NewSID is a program we developed that changes a computer's SID. It isfree and is a Win32 program, meaning that it can easily be run onsystems that have been previously cloned.

Please read this entire article before you use this program.

Version Information:

  • Version 4.0 introduces support for Windows XP and .NET Server, awizard-style interface, allows you to specify the SID that you wantapplied, Registry compaction and also the option to rename acomputer (which results in a change of both NetBIOS and DNS names).
  • Version 3.02 corrects a bug where NewSid would not correctly copydefault values with invalid value types when renaming a key with anold SID to a new SID. NT actually makes use of such invalid valuesat certain times in the SAM. The symptom of this bug was errormessages reporting access denied when account information wasupdated by an authorized user.
  • Version 3.01 adds a work-around for an inaccessible Registry keythat is created by Microsoft Transaction Server. Without thework-around NewSID would quit prematurely.
  • Version 3.0 introduces a SID-sync feature that directs NewSID toobtain a SID to apply from another computer.
  • Version 2.0 has an automated-mode option, and let's you change thecomputer name as well.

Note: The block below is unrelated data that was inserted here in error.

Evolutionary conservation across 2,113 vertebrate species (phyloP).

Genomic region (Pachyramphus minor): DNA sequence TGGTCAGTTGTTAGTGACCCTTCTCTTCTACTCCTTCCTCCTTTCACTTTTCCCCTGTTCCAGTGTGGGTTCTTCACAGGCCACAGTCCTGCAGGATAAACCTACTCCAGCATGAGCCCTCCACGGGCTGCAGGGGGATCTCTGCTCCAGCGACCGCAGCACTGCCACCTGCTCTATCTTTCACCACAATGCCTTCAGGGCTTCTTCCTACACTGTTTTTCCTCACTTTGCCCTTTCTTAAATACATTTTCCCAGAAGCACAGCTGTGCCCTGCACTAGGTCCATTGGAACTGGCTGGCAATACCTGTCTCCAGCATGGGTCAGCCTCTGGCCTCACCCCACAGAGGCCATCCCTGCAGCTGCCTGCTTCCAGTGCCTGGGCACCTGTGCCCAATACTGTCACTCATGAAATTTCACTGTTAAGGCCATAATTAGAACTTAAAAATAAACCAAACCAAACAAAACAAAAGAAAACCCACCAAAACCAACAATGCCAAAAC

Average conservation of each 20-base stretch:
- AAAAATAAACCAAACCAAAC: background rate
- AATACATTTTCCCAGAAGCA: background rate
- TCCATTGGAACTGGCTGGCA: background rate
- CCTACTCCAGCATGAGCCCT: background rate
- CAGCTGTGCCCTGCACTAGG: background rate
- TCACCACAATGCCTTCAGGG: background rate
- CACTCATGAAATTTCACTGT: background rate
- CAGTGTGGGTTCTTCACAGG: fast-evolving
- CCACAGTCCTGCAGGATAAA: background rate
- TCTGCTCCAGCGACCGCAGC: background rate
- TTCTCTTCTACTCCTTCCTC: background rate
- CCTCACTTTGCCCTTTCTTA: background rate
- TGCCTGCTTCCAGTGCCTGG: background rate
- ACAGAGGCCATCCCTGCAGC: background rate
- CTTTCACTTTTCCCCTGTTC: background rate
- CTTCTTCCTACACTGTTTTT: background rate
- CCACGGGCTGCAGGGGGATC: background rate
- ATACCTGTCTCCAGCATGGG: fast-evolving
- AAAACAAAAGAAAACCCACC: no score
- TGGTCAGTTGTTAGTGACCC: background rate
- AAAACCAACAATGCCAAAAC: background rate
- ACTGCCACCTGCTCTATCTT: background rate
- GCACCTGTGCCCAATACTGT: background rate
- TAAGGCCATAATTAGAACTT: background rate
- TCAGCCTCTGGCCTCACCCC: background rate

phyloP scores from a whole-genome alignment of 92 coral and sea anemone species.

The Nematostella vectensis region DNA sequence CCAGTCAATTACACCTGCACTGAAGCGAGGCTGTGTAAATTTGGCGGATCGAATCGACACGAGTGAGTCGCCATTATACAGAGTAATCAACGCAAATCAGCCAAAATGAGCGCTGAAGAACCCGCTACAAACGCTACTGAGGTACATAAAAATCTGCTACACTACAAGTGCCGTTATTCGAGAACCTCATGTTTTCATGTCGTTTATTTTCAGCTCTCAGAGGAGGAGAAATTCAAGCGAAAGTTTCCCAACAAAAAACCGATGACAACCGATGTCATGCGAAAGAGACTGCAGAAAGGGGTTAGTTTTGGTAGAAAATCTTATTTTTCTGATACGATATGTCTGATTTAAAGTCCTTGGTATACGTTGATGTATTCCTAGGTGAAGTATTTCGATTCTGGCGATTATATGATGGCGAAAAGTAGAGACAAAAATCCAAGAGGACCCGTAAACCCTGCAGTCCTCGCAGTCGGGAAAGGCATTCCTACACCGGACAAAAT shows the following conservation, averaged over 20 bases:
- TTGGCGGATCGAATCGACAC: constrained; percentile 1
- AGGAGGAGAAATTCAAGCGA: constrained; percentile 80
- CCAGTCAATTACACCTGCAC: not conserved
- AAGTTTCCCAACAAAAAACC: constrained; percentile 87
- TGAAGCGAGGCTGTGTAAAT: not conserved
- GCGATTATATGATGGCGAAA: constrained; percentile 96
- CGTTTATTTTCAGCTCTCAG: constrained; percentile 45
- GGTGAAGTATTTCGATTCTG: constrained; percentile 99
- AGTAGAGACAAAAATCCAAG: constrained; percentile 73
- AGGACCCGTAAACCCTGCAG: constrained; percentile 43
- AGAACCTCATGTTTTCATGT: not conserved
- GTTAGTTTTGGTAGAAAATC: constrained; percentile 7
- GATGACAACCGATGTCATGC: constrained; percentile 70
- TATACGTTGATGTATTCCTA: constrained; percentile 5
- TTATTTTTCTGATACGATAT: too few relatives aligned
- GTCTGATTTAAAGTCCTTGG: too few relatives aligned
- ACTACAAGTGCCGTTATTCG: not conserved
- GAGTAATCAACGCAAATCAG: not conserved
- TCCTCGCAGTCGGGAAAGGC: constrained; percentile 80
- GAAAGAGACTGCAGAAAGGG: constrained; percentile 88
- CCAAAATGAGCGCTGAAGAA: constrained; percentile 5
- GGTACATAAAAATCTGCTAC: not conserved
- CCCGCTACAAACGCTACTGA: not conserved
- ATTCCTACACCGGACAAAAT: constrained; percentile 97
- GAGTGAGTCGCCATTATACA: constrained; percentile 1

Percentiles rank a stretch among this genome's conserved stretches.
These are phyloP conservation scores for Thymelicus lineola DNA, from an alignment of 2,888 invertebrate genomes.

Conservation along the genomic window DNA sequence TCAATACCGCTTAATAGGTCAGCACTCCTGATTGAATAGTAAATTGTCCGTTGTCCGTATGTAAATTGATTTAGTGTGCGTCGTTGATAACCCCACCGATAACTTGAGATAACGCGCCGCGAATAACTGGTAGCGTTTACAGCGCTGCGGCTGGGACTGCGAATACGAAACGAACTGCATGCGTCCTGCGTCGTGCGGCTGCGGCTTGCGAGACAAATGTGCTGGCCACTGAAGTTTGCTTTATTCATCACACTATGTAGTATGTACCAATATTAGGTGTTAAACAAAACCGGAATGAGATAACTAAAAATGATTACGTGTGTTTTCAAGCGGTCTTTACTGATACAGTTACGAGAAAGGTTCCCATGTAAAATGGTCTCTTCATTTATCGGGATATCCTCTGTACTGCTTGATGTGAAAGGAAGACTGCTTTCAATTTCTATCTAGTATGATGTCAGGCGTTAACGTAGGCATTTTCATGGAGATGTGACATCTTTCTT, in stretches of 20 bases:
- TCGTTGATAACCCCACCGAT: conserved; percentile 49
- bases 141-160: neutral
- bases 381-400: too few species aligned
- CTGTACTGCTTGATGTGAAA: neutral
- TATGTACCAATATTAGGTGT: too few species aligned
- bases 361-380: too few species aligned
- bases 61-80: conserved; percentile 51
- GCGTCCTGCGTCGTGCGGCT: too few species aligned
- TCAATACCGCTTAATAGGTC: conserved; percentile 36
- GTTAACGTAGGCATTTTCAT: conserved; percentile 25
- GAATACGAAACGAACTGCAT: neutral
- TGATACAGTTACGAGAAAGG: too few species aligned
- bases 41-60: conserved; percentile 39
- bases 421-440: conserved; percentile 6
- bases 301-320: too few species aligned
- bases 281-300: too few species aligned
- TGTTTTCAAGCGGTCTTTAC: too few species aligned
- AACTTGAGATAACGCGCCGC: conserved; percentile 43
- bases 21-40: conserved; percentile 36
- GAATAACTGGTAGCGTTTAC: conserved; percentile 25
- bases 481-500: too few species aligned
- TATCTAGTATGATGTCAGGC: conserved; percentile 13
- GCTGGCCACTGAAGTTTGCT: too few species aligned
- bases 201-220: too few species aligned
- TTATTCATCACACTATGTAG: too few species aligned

• Version 1.2 fixes a bug in that was introduced in 1.1 where somefile system security descriptors were not updated.
  • Version 1.1 corrects a relatively minor bug that affected onlycertain installations. It also has been updated to change SIDsassociated with the permission settings of file and printer shares.

Cloning and Alternate Rollout Methods

One of the most popular ways of performing mass Windows rollouts(typically hundreds of computers) in corporate environments is based onthe technique of disk cloning. A system administrator installs the baseoperating system and add-on software used in the company on a templatecomputer. After configuring the machine for operation in the companynetwork, automated disk or system duplication tools (such asSymantec'sGhost,PowerQuest'sImage Drive, andAltiris'RapiDeploy) are used to copy thetemplate computer's drives onto tens or hundreds of computers. Theseclones are then given final tweaks, such as the assignment of uniquenames, and then used by company employees.

Another popular way of rolling out is by using the Microsoft sysdiffutility (part of the Windows Resource Kit). This tool requires that thesystem administrator perform a full install (usually a scriptedunattended installation) on each computer, and then sysdiff automatesthe application of add-on software install images.

Because the installation is skipped, and because disk sector copying ismore efficient than file copying, a cloned-based rollout can save dozensof hours over a comparable sysdiff install. In addition, the systemadministrator does not have to learn how to use unattended install orsysdiff, or create and debug install scripts. This alone saves hoursof work.

The SID Duplication Problem